Supreme Court: When Parties Choose A Place As Seat of Arbitration, Courts Get Exclusive Jurisdiction To Regulate Arbitral Proceedings The Supreme Court (SC) in the case titled M/S Inox Renewables Ltd. (Appellants) v. Jayesh Electricals Ltd. (Respondents) held that the moment a place is chosen as the seat of arbitration, it is akin to exclusive jurisdiction clause, vesting Courts at the...
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Supreme Court: When Parties Choose A Place As Seat of Arbitration, Courts Get Exclusive Jurisdiction To Regulate Arbitral Proceedings
The Supreme Court (SC) in the case titled M/S Inox Renewables Ltd. (Appellants) v. Jayesh Electricals Ltd. (Respondents) held that the moment a place is chosen as the seat of arbitration, it is akin to exclusive jurisdiction clause, vesting Courts at the agreed place with exclusive jurisdiction to regulate arbitral proceedings.
The SC bench comprising of Justices Rohinton Fali Nariman and Hrishikesh Roy ruled held that the venue of arbitration will be the juridical seat of arbitration in the absence of the contrary intention of the parties.
The factual background of the case is that Gujarat Fluorochemicals Ltd (GFL) and the respondent had entered into a purchase agreement in January 2012. Jaipur, Rajasthan was agreed by the parties as to the venue of arbitration as per the arbitration clause in the agreement. Subsequently, a slump sale of the entire business of GFL took place in favour of the Appellant, Inox Renewables Ltd.
The said arrangement was made as per a business transfer agreement executed between the Appellant and GFL to which the Respondent was not a party. The business transfer agreement between them had Vadodara as the seat of Arbitration.
Later, GFL sold its entire business to Inox Renewables Ltd. The business transfer agreement between GFL and Inox also had an arbitration clause, which fixed the venue at Vadodara, Gujarat, and gave Courts at Vadodara exclusive jurisdiction.
An arbitrator was appointed who was a retired judge of the High Court (HC) and it was jointly agreed by the parties that Ahmedabad would be the venue of Arbitration though the initial agreement had Jaipur as the venue.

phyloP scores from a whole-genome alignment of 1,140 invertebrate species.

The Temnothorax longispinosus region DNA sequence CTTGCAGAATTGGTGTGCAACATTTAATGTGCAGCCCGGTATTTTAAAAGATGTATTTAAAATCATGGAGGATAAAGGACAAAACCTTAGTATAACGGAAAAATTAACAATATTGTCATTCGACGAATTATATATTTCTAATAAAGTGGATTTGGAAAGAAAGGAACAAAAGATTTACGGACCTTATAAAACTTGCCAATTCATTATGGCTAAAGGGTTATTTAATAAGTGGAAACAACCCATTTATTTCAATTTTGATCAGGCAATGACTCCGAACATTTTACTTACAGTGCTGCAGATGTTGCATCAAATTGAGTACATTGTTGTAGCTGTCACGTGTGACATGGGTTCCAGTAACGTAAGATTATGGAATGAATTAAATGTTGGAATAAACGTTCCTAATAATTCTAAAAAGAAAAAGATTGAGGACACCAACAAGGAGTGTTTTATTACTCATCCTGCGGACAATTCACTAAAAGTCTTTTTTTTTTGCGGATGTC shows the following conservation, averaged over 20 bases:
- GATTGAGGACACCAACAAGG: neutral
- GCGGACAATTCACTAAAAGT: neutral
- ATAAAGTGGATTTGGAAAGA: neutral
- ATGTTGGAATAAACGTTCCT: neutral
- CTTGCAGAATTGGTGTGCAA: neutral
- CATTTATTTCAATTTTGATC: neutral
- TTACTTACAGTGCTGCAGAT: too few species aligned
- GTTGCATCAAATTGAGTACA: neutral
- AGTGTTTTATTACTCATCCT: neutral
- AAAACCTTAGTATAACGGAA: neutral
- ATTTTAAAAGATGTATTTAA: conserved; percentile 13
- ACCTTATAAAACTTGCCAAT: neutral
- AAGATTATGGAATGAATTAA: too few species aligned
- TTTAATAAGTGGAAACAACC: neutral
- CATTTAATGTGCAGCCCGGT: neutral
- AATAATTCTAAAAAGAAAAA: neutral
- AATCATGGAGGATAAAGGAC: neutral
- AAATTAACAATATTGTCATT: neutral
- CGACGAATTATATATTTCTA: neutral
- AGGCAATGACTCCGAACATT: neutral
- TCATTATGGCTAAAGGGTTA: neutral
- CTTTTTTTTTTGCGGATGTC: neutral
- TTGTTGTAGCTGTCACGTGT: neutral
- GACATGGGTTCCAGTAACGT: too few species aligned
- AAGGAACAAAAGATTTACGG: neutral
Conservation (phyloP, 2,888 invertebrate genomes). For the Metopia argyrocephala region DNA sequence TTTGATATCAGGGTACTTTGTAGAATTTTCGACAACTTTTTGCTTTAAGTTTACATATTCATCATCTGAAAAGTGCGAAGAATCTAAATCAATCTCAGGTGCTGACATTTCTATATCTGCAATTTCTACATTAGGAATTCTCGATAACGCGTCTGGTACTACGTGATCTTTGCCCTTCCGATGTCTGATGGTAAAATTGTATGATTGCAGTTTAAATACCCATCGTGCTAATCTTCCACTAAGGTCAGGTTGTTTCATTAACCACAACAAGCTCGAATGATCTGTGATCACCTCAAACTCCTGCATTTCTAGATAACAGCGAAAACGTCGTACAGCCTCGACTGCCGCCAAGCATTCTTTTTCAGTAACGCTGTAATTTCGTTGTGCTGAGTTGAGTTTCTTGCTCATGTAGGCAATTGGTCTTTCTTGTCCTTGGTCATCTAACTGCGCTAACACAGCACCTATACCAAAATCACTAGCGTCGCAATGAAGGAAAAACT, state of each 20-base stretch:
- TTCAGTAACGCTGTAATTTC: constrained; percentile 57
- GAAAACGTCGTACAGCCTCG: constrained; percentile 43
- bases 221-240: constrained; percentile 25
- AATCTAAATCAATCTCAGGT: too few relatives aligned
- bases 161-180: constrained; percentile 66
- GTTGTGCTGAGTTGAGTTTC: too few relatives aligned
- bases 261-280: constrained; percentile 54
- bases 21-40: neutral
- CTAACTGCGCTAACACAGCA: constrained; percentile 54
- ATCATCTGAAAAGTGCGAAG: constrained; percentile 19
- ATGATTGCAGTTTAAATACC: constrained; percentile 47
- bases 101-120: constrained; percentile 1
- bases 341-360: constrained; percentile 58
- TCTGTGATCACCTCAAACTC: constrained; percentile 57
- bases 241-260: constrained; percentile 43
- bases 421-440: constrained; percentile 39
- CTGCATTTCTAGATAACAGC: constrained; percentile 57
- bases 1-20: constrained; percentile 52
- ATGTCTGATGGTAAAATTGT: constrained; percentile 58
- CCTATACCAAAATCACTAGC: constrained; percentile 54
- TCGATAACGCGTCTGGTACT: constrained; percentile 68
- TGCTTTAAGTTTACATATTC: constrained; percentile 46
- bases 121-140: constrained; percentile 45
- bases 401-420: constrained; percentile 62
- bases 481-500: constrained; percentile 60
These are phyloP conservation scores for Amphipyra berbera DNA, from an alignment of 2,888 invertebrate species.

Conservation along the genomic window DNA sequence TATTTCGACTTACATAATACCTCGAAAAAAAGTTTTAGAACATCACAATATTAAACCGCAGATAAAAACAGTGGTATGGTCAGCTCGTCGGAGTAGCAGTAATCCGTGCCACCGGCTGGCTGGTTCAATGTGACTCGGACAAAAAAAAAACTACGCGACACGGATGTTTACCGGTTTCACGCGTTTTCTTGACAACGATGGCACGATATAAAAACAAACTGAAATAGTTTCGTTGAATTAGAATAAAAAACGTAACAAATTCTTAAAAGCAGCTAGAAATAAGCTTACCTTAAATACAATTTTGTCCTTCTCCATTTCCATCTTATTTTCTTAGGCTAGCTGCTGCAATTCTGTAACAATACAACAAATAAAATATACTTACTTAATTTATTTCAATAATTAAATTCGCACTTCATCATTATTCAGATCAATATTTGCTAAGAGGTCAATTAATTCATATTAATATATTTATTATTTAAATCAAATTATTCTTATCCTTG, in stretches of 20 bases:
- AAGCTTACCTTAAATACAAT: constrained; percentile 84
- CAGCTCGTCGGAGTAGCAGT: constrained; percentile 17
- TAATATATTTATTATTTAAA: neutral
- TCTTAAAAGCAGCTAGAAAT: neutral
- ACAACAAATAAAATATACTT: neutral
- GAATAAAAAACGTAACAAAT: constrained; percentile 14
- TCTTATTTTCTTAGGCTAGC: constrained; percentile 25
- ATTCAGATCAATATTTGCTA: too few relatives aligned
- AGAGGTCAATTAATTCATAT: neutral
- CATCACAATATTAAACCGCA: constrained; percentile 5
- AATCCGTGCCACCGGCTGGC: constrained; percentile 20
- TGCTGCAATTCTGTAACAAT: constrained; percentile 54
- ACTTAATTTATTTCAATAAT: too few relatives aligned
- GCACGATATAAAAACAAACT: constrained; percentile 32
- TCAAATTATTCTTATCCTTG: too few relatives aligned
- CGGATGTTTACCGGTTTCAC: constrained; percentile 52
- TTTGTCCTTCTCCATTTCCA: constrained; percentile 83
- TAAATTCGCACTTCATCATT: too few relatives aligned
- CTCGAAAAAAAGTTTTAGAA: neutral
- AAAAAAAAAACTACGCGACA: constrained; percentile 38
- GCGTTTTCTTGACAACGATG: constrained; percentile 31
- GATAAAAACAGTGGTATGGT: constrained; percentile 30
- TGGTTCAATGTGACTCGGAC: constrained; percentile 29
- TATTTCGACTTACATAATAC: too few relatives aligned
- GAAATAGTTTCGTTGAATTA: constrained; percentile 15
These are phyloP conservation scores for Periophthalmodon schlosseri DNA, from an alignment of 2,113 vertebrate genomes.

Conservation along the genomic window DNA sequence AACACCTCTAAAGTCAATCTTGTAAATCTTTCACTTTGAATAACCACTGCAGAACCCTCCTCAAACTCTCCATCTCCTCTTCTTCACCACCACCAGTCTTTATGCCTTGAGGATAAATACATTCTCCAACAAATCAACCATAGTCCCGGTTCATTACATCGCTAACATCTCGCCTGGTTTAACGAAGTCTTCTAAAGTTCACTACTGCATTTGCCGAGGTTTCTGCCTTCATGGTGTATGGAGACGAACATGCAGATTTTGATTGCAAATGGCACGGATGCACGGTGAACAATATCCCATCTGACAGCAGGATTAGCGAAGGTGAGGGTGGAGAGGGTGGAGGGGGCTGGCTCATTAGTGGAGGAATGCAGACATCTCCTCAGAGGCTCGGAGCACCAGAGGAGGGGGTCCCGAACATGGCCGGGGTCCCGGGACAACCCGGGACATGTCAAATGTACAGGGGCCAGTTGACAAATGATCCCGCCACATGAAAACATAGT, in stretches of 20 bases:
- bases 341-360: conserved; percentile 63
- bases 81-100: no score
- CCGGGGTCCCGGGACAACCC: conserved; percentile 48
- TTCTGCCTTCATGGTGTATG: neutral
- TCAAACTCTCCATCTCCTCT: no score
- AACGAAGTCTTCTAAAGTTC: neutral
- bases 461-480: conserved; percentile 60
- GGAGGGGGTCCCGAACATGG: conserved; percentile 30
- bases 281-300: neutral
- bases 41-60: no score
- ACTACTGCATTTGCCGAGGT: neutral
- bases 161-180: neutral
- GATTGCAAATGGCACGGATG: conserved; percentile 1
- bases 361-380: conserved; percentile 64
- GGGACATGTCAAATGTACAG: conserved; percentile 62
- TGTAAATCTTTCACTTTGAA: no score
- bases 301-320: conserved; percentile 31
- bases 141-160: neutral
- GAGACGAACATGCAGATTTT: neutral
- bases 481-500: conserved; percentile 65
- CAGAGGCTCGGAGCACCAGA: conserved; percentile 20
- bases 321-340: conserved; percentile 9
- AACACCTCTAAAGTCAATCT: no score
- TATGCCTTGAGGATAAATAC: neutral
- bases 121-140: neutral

An award was passed in favour of the respondent, a petition u/s 34 of the Arbitration and Conciliation Act, 1996 (Arbitration Act) was moved by Inox and the said plea was opposed by the respondent wherein it contended that the Courts in Vadodara would have jurisdiction.
The Commercial Court, Ahmedabad, agreed with the respondent, and reliance was placed on the business transfer agreement to hold that the Courts at Vadodara alone would have exclusive jurisdiction and not Ahmedabad.
It was observed by the HC that the Court in Jaipur would have jurisdiction but did not set aside the Commercial Court order.
An appeal was filed before the Top Court and the SC set aside the Commercial Court and the HC order by mentioning that "The moment the seat is chosen as Ahmedabad, it is akin to an exclusive jurisdiction clause, thereby vesting the courts at Ahmedabad with exclusive jurisdiction to deal with the arbitration."
The Apex Court further noted that the parties may mutually arrive at a seat of arbitration and may change the seat of arbitration by mutual agreement. It added that such change of place was recorded by the arbitrator in his award to which no challenge was made by either party.
The SC placed reliance on the precedent in Indus Mobile Distribution Private Limited v. Datawind Innovations Private Limited, (2017) 7 SCC 678, and said that the 'place of seat/ venue' being shifted from Jaipur to Ahmedabad is really a shifting of the seat of arbitration with reference to Section 20(1), and not with reference to Section 20(3) of the Arbitration and Conciliation Act, 1996.
It further stated as it has already clarified that as the parties have mutually agreed to shift the venue from Jaipur to Ahmedabad, now the new venue would be considered as the place of arbitration. The SC has dismissed the argument that jurisdiction of Courts in Rajasthan is independent of the venue being at Jaipur.
The SC bench stated that "Once the seat of arbitration is replaced by mutual agreement to be at Ahmedabad, the courts at Rajasthan are no longer vested with jurisdiction as exclusive jurisdiction is now vested in the Courts at Ahmedabad, given the change in the seat of arbitration."
The appeal was allowed holding that Ahmedabad Court had the jurisdiction to deal with the Section 34 petition. It concluded, "This case would show that the moment the seat is chosen as Ahmedabad, it is akin to an exclusive jurisdiction clause, thereby vesting the Courts at Ahmedabad with the exclusive jurisdiction to deal with the arbitration."